Lost and found: DAVID COVERDALE (part 2)
By popular demand – the second part of the David Coverdale 2000-interview. The part where fans had a chance to send in their questions and also the part with the “template”-questions that I used to ask every band I met back then, as a reoccuring part of my artist-interviews.
[All photos by Staffan Eriksson]
Many rock-magazines back in the day used to have a section with this type of questions. Guess it was just a way to ease things up a bit and not always be so overly serious. Fans can appreciate something different than the usual “who-produced-your-album”-sort of questions too on occasion. :)
I wasn’t sure how David would react, which is why I saved these questions for the second part of the interview. As it turns out, he enjoyed it, maybe because it was a little bit different from what he would normally have to answer in his regular interviews.
I hope that Micke Eriksson (Deep Purple Forever magazine), who helped out with the dialog with the record company, and photographer Staffan Eriksson, read this, because this is a message for you guys:
I promised you a copy each of this interview as a thank you for all your help.
That was eleven years ago and none of you ever got it, which was simply because when my computer broke down I lost all addresses, e-mails and everything. I couldn’t get in touch and I’ve felt bad about that ever since.
I take pride in keeping my promises so I hope that I’ll find them sooner or later.
And with names like “Eriksson”…. If you live in Sweden, forget it, it’s like looking for a needle in a haystack.
If anyone knows these two super-nice gentlemen, please give them the link to this blog. :)
As for David Coverdale, I think he is a true artist in every sense of the word, not only as a performer, but he understands the business part of things better than anyone.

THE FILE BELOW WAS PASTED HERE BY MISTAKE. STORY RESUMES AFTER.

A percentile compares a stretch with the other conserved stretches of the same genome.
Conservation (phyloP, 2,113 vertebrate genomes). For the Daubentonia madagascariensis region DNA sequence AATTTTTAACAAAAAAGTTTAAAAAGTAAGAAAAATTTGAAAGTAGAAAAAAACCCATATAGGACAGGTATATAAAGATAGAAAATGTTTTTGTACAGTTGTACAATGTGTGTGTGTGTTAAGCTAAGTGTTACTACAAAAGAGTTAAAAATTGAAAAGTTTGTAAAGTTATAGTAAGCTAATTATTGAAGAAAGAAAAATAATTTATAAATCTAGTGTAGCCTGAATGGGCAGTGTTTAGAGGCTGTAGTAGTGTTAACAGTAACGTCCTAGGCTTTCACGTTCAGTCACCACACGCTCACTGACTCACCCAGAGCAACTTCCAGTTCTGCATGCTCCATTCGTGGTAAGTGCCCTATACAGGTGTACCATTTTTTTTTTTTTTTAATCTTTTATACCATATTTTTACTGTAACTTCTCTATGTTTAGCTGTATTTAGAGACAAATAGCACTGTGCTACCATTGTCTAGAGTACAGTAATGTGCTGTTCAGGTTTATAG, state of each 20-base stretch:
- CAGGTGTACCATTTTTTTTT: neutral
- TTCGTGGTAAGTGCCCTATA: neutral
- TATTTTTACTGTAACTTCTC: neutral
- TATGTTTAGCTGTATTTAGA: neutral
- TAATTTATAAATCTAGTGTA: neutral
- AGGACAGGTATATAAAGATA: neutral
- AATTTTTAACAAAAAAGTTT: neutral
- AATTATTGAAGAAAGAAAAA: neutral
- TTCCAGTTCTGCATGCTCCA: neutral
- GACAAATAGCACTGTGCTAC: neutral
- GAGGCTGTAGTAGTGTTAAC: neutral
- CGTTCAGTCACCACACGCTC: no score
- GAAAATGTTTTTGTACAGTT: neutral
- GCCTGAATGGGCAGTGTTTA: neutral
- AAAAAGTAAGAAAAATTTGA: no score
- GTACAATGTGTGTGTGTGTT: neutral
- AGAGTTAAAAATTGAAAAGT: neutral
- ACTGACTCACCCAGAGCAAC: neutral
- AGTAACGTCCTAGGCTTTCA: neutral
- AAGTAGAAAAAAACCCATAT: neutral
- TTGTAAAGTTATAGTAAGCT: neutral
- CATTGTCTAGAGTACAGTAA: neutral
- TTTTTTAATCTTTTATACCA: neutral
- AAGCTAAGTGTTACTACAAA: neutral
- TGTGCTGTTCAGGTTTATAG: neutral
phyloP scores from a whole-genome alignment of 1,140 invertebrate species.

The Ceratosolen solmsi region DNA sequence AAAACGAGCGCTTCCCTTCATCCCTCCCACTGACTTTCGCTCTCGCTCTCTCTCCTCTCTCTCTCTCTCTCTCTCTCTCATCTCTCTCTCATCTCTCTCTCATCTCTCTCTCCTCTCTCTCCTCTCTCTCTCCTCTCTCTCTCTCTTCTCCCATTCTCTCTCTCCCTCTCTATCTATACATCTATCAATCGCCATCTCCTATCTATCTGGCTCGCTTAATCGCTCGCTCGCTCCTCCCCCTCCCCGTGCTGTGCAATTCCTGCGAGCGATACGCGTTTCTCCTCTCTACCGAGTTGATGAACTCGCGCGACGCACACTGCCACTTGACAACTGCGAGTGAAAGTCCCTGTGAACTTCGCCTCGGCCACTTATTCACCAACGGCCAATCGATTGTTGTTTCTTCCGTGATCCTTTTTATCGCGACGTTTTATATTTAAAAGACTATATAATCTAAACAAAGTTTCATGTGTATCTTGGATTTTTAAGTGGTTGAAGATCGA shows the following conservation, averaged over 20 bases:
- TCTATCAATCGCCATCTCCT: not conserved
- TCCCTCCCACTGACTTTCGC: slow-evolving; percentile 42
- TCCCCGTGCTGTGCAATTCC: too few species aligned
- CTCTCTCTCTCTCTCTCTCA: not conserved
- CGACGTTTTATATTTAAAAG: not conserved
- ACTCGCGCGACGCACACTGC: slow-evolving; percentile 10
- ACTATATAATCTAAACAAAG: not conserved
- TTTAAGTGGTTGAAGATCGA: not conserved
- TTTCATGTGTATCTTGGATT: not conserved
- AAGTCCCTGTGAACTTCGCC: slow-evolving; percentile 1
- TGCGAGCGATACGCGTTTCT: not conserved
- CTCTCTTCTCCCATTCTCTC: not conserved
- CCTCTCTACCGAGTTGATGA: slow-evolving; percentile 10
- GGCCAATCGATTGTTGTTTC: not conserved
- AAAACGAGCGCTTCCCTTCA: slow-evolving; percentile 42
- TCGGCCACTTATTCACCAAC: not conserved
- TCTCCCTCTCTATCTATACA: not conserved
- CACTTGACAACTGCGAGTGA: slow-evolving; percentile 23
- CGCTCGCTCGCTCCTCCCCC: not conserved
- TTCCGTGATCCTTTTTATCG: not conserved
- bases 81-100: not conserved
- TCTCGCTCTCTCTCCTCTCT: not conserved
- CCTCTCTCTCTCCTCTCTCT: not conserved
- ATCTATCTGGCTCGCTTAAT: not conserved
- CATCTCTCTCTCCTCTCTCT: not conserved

He remembers people, something that is so important in this business. He always remembers my name no matter where he sees me or when. It could be in a Whitesnake-crowd or at a press-conference. He won’t hesitate, he just knows. I appreciate and respect that
I think this interview got so popular because he was so open to it and didn’t think of himself as being above “stupid questions”. On the contrary, he enjoyed them and it was a true pleasure for me as a journalist and a fan, to have this conversation with him.
There is still a lot more Whitesnake-material that I will be sharing with you all, so please feel free to check back, or add me on Twitter where I will be posting all my updates: www.twitter.com/lita77777
Wow! I’m a huge fan of David Coverdale! U have no ideaa! This is really cool and nice of you. Thanks for sharing this. Now that I saw that you’re “back” with this site, may I add a link in my site to your site? Take a lot of care!Purplesnake
Purplesnake – thank you so much once again, and yes – please spread the word. :) This blog is still brand new, so I appreciate any help to get the word out that it’s up and running! :) What’s the URL to your site? I’ll add it to my links too.
OK Daniela, thanks for adding my link! It’s in portuguese, but I hope you enjoy the media. :)http://www.purplesnakesite.blogger.com.brSee you soon.Purple
This is the bit I remember! Even so, there’s quite a lot on here I’d forgotten about, for instance about him being a fan of ‘Marvel’ characters… although he shows his age a bit by never having heard of Wolverine until the film! (obviously a fan of Cyclops, Marvel Girl, Iceman, Angel and Beast!) Wonder what he makes of these pics a decade on, especially considering he’s packed in the ciggies long since (yaaaay!!!)
Yeah, the “ciggies” was one thing you can actually hear in the interview. He asks if “it” is bothering me. The “it” being the smoke. Never been a big fan of smoke or smokers. Glad that he quit, finally. :)
Something else caught my ear there: his remarks about guitar solos. When you did that interview it was during the peak of (spitt!) nu-metal and such things were very much frowned upon. (Remember F**d D***t conducting auditions for a guitarist, with the strict stipulation of NO solos?) So it was good to hear someone of DC’s stature speaking up for the expressive nature of a guitar when the prevailing trend was running the other way. (As for the media-led trends themselves, that’s a rant for another day!)
It can be pretty interesting listening to interviews in retrospect, cause that’s when you realize how quickly things change. It’s “only” been 11 years since this interview was made and so much has already changed since then…
Sorry to post so far back (and with a request no less), but the soundcloud link no longer works. Is there any chance you could re-link/repost this (and part one)? Thanks! :)
Ooops, it wasn’t gone, I just accidentally made it private. :) It should work now! Thanks for pointing it out. :D